Major changes in emerging markets space - BBH

Discussion in 'Fundamental Analysis' started by FXStreet_Team, Dec 21, 2015.

  1. FXStreet_Team

    FXStreet_Team Well-Known Member Trader

    Oct 7, 2015
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    FXStreet (Delhi) – Research Team at BBH, lists down the major developments in emerging markets in the recent past.

    Key Quotes

    “1) Argentina eliminated capital controls and allowed the peso to float. The peso traded close where to the so-called “Blue Chip” parallel rate was trading, but has since firmed a bit. Officials said that FX intervention would be carried out as needed to prevent a disorderly move, but reserve data suggest no action seen yet.

    2) Argentina also eliminated export taxes on agricultural goods that include beef, wheat, and corn. The tax agency AFIP estimates that as much as $11.4 bln of soy, corn and wheat are being held by farmers waiting to be sold, which has pushed grain prices down this week. Energy and Mining Minister Juan Jose Aranguren said the government will modify electricity and gas tariffs in the coming weeks too. These are good signs that orthodox policies are being reinstated.

    3) Fitch joined S&P in cutting Brazil to sub-investment grade BB+ with a negative outlook. Many investors can only invest in countries that have at least 2 out of 3 agencies at investment grade. Now that only one agency has Brazil at investment grade, there will likely be some forced selling. Moody's still has Brazil at Baa3, but it's only a matter of time before they cut too. Our own ratings model has Brazil at BB-/Ba3/BB- so there are still downgrades in the pipeline ahead.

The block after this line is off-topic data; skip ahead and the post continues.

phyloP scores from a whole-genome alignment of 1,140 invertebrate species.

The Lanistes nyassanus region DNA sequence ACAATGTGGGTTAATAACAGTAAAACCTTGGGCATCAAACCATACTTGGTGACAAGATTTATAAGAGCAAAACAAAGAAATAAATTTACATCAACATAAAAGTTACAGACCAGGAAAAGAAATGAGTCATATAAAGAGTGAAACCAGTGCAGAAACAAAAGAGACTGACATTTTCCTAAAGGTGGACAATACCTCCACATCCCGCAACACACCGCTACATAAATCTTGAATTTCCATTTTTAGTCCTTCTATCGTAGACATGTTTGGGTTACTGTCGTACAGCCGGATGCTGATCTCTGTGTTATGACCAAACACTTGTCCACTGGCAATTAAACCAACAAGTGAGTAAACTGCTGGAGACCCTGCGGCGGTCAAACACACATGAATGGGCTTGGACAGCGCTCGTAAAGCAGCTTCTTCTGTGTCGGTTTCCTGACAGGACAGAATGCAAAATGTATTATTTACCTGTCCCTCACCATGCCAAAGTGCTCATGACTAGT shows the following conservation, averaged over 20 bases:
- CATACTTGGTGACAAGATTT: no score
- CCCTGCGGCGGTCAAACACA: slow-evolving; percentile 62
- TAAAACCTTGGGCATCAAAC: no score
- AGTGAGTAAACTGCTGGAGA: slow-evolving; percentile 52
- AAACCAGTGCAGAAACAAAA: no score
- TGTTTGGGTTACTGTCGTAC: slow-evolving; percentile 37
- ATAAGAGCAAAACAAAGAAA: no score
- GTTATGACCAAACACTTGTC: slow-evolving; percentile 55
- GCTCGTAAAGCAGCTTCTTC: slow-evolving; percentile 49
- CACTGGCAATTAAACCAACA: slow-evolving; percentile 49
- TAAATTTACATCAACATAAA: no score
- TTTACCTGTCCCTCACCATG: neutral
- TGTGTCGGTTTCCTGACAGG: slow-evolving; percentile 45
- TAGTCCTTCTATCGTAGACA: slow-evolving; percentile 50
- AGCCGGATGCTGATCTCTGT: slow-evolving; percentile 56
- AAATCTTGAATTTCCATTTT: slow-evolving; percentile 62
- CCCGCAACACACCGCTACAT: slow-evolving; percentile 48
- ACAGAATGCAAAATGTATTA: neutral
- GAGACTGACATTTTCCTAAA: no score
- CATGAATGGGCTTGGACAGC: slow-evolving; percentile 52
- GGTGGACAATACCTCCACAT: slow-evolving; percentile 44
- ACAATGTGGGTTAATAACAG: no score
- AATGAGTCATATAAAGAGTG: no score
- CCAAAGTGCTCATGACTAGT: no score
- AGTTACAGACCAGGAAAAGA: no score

4) Brazil’s Supreme Court ruled that impeachment proceedings can move forward. However, then court also agreed to several new procedures that seem to benefit Rousseff and improve her chances of survival. For instance, the Senate (which has proven to be more supportive of the government than the lower house), has been given the ability to halt the proceeding. To us, the whole impeachment process is negative for Brazil by being a distraction that will delay fiscal adjustments.

    5) Banco de Mexico hiked rates for the first time since 2008. The 25 bp move was widely expected. The central bank said that the move was in response to the Fed, adding that it was playing close attention to possible inflation pass-through from the weak peso. We think this rate hike was a questionable move, as inflation is at all-time lows and the economy appears to be slowing a bit. Lower oil prices remain a headwind for the economy.

    6) Under strong pressure from the financial markets, South African President Zuma reinstated former Finance Minister Gordhan (Finance Minister from 2009 until 2014). The macroeconomic condition in South Africa is difficult and Zuma's decision to replace Nene with a little-known ANZ lawmaker had rattled investors. This reversal is a good move, but the damage to investor confidence has been done, and will be hard to regain. We believe downgrades to sub-investment grade are still likely.

    7) The new Polish government increased state spending its 2016 budget revision. However, it maintained its deficit forecasts by relying on optimistic revenue projections. The budget gap is still forecast at -2.8% of GDP, unchanged from forecasts by the previous government and still below the EU’s -3% ceiling. Budgetary spending will increase 4.7% percent from the previous plan to PNL368 bln, while revenue will grow 5.4% to PLN313 bln from new taxes on banks and retailers as well as from efforts to improve actual tax collection.

    8) Vietnam’s central bank cut the USD deposit rate cap to 0% in order to discourage dollar hoarding. The dong fell to the weak end of its trading band this week, which is +/- 3 percentage points around the official reference rate of 21890. This rate has been kept steady since the third devaluation this year back in August. This is not a strict peg, and so further adjustments appear likely in 2016 as pressures build.”
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